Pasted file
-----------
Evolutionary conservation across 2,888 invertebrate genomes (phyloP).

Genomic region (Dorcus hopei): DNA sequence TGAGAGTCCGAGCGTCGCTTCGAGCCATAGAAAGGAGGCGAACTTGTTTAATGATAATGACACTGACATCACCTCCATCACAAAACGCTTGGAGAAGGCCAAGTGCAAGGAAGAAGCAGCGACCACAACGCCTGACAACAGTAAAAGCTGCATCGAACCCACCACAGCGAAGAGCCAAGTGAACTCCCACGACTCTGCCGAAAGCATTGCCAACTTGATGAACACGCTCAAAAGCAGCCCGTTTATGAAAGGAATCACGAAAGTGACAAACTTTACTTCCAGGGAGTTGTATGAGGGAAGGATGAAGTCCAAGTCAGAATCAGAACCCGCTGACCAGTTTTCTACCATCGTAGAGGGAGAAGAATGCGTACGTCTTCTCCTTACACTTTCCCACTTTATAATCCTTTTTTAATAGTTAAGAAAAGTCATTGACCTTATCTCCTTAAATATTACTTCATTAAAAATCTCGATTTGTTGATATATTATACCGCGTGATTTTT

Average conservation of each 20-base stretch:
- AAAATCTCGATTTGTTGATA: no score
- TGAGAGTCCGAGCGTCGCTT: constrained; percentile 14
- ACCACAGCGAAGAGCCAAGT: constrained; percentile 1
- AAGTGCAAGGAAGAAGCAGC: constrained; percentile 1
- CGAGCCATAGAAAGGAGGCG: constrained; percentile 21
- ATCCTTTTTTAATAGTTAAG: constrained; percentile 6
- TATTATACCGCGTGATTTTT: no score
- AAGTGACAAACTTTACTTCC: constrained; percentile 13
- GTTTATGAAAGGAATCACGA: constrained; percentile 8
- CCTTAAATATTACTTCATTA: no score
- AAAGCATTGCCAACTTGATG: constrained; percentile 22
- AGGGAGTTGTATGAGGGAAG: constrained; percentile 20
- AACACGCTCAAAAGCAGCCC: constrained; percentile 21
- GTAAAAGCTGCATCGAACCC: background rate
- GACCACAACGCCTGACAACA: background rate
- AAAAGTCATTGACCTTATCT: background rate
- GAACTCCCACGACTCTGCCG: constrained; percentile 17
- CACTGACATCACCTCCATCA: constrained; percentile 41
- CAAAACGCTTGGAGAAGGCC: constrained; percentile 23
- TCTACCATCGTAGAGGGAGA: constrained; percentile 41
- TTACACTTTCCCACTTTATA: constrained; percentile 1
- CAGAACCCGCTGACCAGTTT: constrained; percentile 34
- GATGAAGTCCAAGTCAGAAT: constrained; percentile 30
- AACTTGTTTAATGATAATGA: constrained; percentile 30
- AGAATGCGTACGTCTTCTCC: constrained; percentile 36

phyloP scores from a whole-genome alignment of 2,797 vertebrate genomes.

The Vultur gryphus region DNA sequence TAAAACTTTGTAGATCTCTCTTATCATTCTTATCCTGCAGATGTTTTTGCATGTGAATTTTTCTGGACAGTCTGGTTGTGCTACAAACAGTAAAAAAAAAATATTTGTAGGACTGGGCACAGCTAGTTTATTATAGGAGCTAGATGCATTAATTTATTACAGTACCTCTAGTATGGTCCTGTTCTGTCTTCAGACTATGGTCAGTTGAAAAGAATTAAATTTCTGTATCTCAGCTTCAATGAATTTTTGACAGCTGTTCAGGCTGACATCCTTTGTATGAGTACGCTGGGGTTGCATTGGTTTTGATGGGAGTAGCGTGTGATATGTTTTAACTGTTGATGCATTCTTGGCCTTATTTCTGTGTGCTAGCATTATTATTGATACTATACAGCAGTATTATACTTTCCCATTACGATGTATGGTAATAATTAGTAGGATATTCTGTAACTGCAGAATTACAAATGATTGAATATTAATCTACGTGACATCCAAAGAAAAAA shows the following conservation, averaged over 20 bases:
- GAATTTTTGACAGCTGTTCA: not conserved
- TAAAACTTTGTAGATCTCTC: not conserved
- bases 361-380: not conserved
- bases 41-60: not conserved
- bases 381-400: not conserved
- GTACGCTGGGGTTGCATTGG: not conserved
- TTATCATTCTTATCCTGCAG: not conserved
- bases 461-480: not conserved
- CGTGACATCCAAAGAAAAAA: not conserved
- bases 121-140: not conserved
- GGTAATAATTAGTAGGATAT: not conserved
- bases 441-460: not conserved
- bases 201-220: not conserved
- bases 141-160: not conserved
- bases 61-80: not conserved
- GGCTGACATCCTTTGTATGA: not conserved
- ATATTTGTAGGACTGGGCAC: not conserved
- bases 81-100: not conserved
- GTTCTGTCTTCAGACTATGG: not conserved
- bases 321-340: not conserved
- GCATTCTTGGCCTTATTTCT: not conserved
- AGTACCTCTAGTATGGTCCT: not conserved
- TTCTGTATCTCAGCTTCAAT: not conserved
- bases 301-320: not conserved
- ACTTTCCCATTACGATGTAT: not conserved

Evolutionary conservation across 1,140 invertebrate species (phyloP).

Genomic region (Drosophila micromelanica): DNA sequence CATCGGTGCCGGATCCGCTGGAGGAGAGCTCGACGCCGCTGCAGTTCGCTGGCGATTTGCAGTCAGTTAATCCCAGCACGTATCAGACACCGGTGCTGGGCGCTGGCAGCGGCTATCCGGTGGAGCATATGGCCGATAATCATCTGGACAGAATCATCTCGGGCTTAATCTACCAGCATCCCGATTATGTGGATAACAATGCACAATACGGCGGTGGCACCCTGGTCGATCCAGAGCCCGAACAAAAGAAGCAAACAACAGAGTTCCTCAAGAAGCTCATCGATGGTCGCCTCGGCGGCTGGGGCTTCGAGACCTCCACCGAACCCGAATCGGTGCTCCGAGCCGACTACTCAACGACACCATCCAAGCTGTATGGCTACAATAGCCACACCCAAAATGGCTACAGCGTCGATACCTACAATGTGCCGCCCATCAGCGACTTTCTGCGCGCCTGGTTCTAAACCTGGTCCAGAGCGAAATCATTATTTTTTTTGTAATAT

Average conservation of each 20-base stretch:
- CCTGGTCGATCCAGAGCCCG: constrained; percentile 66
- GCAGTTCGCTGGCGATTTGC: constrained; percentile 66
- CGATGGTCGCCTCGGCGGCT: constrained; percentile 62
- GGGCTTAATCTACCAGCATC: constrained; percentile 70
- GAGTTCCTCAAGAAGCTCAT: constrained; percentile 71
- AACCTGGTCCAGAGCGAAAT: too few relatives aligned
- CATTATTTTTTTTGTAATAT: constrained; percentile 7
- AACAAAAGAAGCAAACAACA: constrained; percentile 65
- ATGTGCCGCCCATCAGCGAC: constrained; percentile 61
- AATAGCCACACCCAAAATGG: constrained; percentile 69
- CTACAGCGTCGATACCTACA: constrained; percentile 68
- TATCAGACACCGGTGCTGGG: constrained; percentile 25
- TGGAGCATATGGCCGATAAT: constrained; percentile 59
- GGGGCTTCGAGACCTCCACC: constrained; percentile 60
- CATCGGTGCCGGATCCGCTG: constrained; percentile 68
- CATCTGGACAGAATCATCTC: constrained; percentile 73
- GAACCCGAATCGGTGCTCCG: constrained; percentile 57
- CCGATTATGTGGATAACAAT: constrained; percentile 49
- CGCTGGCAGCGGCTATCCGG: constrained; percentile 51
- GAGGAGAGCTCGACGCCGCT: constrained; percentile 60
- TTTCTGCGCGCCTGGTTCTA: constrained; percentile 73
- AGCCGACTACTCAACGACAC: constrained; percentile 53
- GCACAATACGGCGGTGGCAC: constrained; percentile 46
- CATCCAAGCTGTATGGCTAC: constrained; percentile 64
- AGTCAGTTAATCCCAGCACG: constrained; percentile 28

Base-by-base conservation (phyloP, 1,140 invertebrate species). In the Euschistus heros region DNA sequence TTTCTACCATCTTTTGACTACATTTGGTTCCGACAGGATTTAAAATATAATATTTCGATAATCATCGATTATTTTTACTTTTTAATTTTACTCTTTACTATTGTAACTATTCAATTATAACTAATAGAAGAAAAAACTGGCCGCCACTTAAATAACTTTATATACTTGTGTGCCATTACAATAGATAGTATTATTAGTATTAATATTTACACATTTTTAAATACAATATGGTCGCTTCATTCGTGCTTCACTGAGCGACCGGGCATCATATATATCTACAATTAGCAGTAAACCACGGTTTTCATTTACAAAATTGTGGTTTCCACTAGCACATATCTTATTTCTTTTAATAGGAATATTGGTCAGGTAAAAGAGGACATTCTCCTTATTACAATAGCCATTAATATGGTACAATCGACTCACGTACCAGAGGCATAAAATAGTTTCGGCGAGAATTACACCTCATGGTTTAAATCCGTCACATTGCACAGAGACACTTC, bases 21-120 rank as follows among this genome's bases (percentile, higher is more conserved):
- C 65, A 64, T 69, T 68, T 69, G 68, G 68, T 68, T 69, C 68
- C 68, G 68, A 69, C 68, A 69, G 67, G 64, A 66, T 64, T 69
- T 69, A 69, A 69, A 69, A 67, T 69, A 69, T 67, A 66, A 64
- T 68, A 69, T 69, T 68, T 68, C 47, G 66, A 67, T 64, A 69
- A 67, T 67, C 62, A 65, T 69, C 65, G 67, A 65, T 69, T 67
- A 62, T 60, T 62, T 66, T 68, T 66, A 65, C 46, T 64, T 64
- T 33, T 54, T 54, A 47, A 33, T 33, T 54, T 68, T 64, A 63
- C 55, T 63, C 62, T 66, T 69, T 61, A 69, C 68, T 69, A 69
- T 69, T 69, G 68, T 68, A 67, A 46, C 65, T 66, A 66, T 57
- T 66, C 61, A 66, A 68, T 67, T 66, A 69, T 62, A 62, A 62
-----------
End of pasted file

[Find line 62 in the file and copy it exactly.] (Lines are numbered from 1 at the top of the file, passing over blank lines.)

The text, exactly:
- GGGCTTAATCTACCAGCATC: constrained; percentile 70